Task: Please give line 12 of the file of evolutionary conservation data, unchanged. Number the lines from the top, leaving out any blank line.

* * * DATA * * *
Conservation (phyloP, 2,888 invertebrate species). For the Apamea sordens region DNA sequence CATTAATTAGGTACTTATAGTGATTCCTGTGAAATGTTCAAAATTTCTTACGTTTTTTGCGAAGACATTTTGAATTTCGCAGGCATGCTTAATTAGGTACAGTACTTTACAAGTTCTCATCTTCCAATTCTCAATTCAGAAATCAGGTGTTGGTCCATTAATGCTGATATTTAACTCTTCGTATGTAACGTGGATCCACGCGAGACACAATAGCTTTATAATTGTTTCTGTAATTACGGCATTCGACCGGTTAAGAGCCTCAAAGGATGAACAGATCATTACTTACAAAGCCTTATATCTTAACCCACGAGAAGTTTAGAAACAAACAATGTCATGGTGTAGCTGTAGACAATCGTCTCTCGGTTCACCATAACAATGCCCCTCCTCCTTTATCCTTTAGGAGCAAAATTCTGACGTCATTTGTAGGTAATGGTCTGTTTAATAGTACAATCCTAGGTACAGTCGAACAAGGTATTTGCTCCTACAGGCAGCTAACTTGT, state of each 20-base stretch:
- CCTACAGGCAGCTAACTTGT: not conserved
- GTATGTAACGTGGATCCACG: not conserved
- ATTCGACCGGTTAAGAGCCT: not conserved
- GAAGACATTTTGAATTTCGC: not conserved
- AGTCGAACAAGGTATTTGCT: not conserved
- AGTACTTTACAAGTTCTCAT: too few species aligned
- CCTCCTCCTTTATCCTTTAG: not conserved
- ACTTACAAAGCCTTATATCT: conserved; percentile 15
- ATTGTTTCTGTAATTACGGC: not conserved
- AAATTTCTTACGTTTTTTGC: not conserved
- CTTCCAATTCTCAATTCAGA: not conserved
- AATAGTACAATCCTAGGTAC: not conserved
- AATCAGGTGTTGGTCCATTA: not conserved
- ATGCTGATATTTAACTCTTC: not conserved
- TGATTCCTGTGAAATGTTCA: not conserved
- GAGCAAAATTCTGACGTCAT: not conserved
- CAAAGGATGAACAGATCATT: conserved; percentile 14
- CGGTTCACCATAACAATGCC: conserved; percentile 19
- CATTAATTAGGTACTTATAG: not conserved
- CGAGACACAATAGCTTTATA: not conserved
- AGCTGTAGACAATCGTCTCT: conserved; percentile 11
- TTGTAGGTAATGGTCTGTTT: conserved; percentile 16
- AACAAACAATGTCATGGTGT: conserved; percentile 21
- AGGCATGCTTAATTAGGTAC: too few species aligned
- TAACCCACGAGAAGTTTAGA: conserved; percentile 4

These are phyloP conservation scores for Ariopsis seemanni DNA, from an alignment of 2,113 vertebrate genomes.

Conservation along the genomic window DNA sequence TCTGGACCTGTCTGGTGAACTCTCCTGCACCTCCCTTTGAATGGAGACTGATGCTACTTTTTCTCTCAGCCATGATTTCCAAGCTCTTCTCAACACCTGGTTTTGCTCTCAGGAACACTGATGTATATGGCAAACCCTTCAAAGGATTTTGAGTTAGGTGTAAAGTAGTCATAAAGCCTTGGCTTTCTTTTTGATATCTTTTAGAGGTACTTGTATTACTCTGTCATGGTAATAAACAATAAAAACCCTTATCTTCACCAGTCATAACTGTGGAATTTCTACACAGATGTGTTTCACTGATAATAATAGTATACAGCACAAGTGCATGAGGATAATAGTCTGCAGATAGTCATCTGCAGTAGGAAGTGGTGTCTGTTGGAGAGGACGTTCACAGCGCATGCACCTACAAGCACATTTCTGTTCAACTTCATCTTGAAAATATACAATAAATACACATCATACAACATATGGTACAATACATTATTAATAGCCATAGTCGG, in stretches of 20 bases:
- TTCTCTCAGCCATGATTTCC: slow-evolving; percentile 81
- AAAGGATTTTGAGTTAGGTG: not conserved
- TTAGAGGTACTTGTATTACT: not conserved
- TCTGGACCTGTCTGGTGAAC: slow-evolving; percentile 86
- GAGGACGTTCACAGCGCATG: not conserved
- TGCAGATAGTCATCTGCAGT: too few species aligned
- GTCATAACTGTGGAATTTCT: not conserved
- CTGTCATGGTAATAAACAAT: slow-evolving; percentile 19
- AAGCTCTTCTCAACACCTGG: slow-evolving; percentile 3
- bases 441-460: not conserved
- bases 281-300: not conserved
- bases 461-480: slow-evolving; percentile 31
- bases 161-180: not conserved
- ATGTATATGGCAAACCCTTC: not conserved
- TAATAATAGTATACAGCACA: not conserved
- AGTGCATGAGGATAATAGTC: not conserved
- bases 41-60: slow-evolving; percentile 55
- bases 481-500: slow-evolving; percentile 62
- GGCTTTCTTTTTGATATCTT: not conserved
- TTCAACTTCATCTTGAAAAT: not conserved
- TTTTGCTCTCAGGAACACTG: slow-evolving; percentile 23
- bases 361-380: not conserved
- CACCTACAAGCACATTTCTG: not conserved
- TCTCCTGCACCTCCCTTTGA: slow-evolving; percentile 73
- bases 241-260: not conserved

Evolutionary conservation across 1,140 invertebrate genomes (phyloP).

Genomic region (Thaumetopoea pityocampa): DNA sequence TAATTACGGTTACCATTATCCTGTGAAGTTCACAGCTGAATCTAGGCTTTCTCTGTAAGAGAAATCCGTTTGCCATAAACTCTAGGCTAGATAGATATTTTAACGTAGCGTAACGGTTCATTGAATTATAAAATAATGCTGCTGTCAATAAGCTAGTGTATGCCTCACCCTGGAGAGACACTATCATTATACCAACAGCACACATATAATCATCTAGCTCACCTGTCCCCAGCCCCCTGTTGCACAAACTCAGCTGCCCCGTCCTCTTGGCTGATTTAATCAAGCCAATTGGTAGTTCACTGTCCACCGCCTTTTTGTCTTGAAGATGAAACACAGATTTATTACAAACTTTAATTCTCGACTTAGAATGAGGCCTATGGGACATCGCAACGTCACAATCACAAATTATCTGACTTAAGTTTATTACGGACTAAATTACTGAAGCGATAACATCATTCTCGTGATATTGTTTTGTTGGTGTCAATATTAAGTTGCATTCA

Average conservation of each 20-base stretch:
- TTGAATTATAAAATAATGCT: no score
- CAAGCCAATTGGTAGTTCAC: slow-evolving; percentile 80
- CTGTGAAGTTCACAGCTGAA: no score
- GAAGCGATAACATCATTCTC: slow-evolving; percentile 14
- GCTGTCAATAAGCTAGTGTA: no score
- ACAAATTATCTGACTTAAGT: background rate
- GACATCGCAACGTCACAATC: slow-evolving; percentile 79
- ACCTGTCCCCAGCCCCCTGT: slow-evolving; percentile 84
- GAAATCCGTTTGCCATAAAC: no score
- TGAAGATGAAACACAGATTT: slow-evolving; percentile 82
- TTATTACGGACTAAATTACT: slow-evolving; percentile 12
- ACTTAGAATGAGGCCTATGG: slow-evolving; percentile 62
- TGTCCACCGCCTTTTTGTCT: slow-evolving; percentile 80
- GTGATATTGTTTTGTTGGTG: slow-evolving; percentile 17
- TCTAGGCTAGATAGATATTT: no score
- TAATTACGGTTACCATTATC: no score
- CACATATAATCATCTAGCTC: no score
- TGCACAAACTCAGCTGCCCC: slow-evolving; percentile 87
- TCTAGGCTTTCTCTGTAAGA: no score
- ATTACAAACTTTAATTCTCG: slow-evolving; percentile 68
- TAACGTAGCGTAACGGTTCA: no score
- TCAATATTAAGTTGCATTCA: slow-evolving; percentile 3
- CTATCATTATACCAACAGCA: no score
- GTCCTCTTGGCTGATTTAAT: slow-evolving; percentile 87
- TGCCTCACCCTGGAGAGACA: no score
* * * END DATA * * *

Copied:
- CTTCCAATTCTCAATTCAGA: not conserved